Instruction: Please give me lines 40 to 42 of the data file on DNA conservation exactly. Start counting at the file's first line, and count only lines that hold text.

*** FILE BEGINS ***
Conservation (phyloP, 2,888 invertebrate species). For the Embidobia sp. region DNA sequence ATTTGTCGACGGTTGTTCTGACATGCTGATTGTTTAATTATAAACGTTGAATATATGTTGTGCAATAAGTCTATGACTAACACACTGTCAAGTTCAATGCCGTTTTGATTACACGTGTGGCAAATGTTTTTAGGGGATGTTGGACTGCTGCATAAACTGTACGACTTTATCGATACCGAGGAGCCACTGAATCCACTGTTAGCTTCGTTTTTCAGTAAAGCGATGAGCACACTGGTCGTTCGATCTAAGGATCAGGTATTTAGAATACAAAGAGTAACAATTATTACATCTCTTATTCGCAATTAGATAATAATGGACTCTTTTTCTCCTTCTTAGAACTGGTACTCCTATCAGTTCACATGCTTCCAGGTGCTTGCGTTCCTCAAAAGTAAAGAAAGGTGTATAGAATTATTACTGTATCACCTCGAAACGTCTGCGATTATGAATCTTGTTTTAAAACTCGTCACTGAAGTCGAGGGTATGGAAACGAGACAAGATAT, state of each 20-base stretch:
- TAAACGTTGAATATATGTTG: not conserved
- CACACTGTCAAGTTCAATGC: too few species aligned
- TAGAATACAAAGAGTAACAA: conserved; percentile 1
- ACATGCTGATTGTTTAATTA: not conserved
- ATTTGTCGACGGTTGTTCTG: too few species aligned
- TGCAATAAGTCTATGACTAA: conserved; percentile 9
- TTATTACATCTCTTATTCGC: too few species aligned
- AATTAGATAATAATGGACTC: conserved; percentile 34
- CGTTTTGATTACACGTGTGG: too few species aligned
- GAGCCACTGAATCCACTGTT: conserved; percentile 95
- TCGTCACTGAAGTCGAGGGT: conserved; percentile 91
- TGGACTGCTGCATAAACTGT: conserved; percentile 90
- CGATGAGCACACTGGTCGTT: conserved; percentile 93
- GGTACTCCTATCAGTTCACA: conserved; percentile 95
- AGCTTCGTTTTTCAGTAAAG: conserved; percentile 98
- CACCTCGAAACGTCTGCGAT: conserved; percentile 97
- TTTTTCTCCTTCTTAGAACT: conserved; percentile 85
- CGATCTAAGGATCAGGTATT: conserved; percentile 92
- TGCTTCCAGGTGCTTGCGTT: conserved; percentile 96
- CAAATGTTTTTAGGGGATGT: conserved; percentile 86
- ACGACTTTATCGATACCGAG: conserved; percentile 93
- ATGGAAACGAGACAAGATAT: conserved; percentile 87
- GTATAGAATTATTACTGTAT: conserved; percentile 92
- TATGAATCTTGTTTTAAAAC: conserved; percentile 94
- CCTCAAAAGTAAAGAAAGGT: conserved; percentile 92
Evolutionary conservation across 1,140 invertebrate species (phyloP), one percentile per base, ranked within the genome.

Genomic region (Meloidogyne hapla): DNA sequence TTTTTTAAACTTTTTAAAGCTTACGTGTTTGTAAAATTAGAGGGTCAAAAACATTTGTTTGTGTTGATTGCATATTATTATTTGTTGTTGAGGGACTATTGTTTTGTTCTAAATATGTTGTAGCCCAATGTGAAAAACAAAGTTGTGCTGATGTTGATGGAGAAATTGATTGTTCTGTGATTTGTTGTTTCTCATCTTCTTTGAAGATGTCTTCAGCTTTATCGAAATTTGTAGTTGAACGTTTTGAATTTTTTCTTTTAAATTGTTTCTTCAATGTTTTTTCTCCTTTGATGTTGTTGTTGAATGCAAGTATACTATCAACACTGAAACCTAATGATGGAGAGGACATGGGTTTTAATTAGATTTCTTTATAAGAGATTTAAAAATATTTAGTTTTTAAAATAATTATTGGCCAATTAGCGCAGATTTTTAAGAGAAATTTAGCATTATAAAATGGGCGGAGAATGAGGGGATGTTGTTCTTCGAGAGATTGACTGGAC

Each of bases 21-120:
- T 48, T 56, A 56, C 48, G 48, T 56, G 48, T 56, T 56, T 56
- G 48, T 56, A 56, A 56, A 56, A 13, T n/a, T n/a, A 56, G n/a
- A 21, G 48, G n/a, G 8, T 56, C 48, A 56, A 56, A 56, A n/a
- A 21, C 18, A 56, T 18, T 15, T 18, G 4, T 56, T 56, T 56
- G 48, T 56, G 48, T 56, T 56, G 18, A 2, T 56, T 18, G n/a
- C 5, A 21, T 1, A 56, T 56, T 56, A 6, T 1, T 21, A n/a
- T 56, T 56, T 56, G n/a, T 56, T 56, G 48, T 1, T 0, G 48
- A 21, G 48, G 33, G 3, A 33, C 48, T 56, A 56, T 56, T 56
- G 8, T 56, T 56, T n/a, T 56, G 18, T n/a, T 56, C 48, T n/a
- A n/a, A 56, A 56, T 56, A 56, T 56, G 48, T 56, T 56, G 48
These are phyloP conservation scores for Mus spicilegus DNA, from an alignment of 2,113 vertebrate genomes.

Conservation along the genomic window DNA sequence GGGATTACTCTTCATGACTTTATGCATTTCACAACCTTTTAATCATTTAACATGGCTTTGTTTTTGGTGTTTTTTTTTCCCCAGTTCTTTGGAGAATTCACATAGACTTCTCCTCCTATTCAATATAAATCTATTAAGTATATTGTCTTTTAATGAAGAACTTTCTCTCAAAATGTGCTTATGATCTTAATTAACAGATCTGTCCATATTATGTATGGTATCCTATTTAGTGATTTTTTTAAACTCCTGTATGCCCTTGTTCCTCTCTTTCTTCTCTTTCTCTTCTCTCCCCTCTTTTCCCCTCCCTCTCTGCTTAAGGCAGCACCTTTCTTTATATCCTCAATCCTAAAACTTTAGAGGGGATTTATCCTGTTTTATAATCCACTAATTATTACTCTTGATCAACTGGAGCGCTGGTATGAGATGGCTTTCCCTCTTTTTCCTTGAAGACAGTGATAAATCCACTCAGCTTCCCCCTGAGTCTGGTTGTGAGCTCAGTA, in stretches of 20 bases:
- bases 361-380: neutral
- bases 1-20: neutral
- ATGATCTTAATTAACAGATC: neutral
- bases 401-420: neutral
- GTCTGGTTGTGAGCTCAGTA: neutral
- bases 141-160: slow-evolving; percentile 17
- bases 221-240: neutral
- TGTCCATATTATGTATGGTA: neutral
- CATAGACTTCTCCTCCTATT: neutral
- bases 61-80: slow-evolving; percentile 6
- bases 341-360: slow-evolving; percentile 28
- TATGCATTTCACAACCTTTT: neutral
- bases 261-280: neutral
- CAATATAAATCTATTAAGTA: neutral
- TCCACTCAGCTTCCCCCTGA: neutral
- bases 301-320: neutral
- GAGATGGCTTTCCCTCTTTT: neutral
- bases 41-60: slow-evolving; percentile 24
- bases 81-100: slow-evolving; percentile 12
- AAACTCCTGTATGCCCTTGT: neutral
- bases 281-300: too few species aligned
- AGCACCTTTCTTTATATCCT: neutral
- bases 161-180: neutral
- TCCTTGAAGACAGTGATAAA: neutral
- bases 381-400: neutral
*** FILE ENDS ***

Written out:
These are phyloP conservation scores for Mus spicilegus DNA, from an alignment of 2,113 vertebrate genomes.

Conservation along the genomic window DNA sequence GGGATTACTCTTCATGACTTTATGCATTTCACAACCTTTTAATCATTTAACATGGCTTTGTTTTTGGTGTTTTTTTTTCCCCAGTTCTTTGGAGAATTCACATAGACTTCTCCTCCTATTCAATATAAATCTATTAAGTATATTGTCTTTTAATGAAGAACTTTCTCTCAAAATGTGCTTATGATCTTAATTAACAGATCTGTCCATATTATGTATGGTATCCTATTTAGTGATTTTTTTAAACTCCTGTATGCCCTTGTTCCTCTCTTTCTTCTCTTTCTCTTCTCTCCCCTCTTTTCCCCTCCCTCTCTGCTTAAGGCAGCACCTTTCTTTATATCCTCAATCCTAAAACTTTAGAGGGGATTTATCCTGTTTTATAATCCACTAATTATTACTCTTGATCAACTGGAGCGCTGGTATGAGATGGCTTTCCCTCTTTTTCCTTGAAGACAGTGATAAATCCACTCAGCTTCCCCCTGAGTCTGGTTGTGAGCTCAGTA, in stretches of 20 bases:
- bases 361-380: neutral